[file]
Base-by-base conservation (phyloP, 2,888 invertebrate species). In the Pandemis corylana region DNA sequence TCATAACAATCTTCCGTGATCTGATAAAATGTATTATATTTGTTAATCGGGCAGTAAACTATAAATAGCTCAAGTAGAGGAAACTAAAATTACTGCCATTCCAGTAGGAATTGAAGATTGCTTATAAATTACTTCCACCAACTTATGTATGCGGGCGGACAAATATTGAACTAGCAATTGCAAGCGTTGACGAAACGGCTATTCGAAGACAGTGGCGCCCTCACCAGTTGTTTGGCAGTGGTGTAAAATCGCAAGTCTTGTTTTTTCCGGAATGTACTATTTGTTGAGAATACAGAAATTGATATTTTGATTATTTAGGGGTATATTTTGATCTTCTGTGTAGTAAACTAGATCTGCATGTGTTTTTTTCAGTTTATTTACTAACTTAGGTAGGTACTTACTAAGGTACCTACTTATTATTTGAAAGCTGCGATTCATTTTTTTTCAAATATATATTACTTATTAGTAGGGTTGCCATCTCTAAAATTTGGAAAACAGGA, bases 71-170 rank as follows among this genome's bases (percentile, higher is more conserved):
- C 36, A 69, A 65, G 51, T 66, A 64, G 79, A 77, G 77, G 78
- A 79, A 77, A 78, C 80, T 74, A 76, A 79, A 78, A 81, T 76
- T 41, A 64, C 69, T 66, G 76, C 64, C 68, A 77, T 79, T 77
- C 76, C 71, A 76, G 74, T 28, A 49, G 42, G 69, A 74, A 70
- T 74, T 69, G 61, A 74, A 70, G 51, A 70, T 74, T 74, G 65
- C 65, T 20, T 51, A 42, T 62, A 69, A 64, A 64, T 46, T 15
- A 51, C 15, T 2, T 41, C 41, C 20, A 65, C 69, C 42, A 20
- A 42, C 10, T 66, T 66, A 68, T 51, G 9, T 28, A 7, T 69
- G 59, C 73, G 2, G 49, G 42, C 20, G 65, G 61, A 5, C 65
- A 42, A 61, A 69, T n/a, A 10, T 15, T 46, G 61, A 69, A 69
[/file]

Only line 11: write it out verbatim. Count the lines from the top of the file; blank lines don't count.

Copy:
- A 42, A 61, A 69, T n/a, A 10, T 15, T 46, G 61, A 69, A 69